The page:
This condition is caused by a viral infection. It can be alarming and often occurs at night, but usually passes quickly. Your child will have difficulty breathing, and a short, distinctive barking cough when he breathes out. He may be making a crowing or whistling noise. In a severe attack, he may use muscles around his nose, neck, and upper arms in his attempts to breathe. IF HE HAS blue-tinged skin or signs of a severe attack (see IMPORTANT, below), CALL 911 OR YOUR LOCAL EMS.
** IMPORTANT **
- If the attack is severe or prolonged, CALL 911 OR YOUR LOCAL EMS.
- If the attack is severe, there is a risk that he is suffering from a rare condition called epiglottitis. Suspect epiglottitis if your child has a high temperature and is obviously in distress, and has not had the Hib vaccination. CALL 911 OR YOUR LOCAL EMS.
1. Help your child into a comfortable breathing position. Sit him up in bed, propped by pillows, or sit him on your lap supporting his back. Reassure him.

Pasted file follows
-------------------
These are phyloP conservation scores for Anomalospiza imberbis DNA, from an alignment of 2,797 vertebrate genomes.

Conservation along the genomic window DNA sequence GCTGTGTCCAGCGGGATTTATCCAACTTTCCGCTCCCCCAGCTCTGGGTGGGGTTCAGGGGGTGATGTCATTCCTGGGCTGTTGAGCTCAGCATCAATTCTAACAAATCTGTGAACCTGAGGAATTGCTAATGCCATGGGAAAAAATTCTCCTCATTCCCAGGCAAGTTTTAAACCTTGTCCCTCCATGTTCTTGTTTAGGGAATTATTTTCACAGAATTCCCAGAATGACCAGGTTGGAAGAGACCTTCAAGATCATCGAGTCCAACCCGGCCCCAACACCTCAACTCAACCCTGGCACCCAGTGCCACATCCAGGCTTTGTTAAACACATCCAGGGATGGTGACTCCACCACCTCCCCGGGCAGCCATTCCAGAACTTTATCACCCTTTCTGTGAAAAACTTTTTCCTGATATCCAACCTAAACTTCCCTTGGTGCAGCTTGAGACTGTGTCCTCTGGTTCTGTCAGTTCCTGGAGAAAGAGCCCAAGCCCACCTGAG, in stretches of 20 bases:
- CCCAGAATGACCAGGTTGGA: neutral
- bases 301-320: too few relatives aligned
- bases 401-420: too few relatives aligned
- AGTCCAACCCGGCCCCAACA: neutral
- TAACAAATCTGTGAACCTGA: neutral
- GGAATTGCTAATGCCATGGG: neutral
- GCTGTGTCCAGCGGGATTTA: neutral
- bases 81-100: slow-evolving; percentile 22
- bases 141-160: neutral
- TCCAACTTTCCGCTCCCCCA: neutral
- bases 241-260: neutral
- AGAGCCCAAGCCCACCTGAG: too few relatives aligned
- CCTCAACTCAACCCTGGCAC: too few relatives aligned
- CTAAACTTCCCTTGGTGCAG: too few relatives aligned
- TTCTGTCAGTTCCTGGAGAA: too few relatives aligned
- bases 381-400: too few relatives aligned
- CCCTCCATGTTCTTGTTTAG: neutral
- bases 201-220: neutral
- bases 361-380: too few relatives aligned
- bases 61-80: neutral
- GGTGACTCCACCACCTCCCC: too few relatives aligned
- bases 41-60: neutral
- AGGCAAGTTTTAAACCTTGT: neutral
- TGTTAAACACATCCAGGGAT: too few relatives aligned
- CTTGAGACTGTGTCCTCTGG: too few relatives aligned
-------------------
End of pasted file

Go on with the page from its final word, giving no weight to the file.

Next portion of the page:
2. Stay calm—if you panic it could frighten the child, which can worsen the attack.
3. If it is safe to do so, create a steamy atmosphere. Take the child into the bathroom, and run a hot faucet or shower, or boil some water in the kitchen
4. If he has not improved after 10 minutes, cool air can be helpful. Put him in front of a cool-mist humidifier, open the window in his bedroom, or take him outside briefly to breathe in the air.
SEEK MEDICAL ADVICE.
Excerpted from First Aid Fast For Babies and Children / copyright 2018 DK Publishing